14 Aug 2013: Lolita (DVD, 1962, Stanley Kubrick)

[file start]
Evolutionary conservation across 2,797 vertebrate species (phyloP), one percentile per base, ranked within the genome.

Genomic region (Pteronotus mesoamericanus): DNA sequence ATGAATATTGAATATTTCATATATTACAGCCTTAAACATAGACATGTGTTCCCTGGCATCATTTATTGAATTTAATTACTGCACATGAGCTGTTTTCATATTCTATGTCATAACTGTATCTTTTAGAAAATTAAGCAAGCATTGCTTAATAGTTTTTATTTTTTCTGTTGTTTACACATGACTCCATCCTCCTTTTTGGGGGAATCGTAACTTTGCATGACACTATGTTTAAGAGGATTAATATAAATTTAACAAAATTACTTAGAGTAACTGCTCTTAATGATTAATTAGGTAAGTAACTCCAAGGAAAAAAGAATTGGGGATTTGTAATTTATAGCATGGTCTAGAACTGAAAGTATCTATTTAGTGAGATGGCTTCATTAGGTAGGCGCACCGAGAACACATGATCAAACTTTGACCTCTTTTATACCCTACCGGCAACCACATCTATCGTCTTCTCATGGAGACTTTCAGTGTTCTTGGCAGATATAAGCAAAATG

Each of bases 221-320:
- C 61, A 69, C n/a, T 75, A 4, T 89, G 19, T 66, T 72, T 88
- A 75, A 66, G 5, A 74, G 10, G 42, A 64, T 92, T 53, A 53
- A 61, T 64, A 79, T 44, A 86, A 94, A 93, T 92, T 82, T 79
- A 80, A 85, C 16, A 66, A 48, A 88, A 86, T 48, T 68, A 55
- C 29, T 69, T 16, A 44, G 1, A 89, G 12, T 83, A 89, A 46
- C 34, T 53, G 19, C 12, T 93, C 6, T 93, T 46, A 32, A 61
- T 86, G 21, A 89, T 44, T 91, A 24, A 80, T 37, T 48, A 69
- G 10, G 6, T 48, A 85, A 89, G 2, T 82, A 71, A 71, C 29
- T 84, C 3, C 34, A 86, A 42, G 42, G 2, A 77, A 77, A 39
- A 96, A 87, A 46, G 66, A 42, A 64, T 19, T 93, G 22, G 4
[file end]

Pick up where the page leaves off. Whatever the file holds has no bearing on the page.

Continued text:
I had seen every other of Kubrick’s finished films (including, if it counts, A.I.) before this one, and even though much is mysterious and suggestive throughout his entire body of work, Lolita strikes me as the strangest. His sense of comic timing, dramatic pacing and formal construction seems far at odds with his presentation of the material – maybe because this film predates his particular trademark style of framing and directing (i.e. hollowing out) actors – but somehow this is more intriguing than grating. In addition to its bizarre juxtaposition between traditional film acting and plot conventions and Kubrick’s particular approach of detachment and obscurity – maybe this is the awkward growing-pain-point of his great development from “simply” a master technician to also a unique voice – the most provocative part of the story is relegated entirely to the most sidelong suggestions, so that the film itself never really confirms that Humbert Humbert is anything more in deed than just an overprotective stepfather to Lolita. Maybe the most peculiar part of the film is that its story appears to revolve more around Humbert’s recurring but unwitting meetings with the varied guises of Clare Quilty than anything else; these scenes are extraordinarily lengthy without anything being said clearly or directly, Quilty always teasing and prodding with airs of ignorance or flippancy but aware of more than he lets on, Humbert always polite and proper and covering up his obvious discomfort and falsehoods with circumlocution and refined manners. One expects a caustic, pointed joke, a furious outburst, a direct accusation, even an attempt to excuse oneself, but none of these ever occurs, and instead the conversations play out with a puzzling but fascinating feeling of going nowhere, their characters’ intransigence perhaps both illustrating the inescapability of their obsessions and reflecting back at us our own morbid determination to watch a lurid scandal taking place.